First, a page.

Penrose's suggestion that Texans were denied the Right-to-Carry throughout the 19th century is incorrect, which Halbrook makes clear in his 1989 article for the Baylor Law Review titled, "The Right to Bear Arms in Texas: The Intent of the Framers of the Bill of Rights." Halbrook explains that prior to the Reconstruction Era, the Right-to-Carry was well-respected in Texas, noting, "Antebellum Texas was remarkably unlike most other Southern states, but resembled the Northeastern states, in its lack of infringement of the right to keep and bear arms. No one in Texas, regardless of race, was denied the right to possess or carry arms in any manner. At a time when slaves in most states were legally disarmed, there was no such law in Texas, and whites, Mexicans, and blacks could wear concealed arms… Apparently the legislature recognized that it had no power to regulate even concealed weapons since the constitutional convention of 1845 defeated proposals to authorize such a power."
Pivoting from her "legal" and "historical" arguments, Penrose also parroted recent claims about firearms and cars, making the sensational statement that "chances are much higher that I will die in gun violence than on the roadways of Texas."
In addition to the problems of comparing intentional acts with accidents, "gun violence," as it's commonly understood, involves the intentional and malicious use of a firearm by one person to attack another. However, when anti-gun activists use the term in counting firearm-related deaths, their definition misleads the public by lumping together firearm-related murders with suicides. This is an important distinction, because suicides account for roughly 60 percent of all firearm-related deaths. To illustrate the absurdity of the anti-gun position, imagine if suicides by hanging, overdose, or suffocation were categorized as rope, pill, or carbon monoxide violence.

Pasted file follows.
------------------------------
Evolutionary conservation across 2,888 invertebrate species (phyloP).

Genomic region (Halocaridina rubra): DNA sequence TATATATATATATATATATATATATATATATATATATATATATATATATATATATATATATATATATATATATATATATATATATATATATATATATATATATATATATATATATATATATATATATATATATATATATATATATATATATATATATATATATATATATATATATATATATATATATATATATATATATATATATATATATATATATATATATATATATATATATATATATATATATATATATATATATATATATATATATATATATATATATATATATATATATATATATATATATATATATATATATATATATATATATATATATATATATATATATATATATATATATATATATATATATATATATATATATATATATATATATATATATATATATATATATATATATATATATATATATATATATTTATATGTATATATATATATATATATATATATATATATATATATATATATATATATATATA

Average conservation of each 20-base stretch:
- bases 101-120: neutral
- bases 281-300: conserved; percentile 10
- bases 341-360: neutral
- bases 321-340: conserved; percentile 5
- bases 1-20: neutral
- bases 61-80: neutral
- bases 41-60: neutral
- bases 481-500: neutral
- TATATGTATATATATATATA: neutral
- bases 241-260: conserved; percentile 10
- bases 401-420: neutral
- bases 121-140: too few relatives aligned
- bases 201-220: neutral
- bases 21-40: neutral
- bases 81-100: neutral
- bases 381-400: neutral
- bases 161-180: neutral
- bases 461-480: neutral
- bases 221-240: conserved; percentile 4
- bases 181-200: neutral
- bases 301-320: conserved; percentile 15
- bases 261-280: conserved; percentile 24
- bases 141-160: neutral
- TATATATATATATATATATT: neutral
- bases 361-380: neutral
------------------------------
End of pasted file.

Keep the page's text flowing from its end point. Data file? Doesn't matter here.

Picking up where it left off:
Using a more sensible definition of "gun violence" deaths – i.e., those limited to murders committed with a firearm -- reveals a far different picture of the supposed danger. According to the FBI's Uniform Crime Reports, there were a total of 745 murders carried out with firearms in Texas in 2012. In contrast, according to the Texas Department of Motor Vehicles, there were 3,399 motor vehicle traffic deaths in 2012. That is more than four times as many motor vehicle deaths as murders committed with a firearm in the state last year.
Though Penrose's presentation was misguided and inaccurate, we at least recognize her candor in explicitly promoting the repeal of the Second Amendment. It is refreshing when gun control advocates admit their ultimate goal of civilian disarmament, rather than absurdly claiming to embrace the Second Amendment, even as they miss no opportunity to malign or undermine it. If other gun "safety" advocates were as forthright with the American public in pursuit of their goals, not only would the movement be even more marginal than it is now, the absurdity of its true aim could perhaps the shift the debate into a more productive discussion of the causes and prevention of criminal behavior.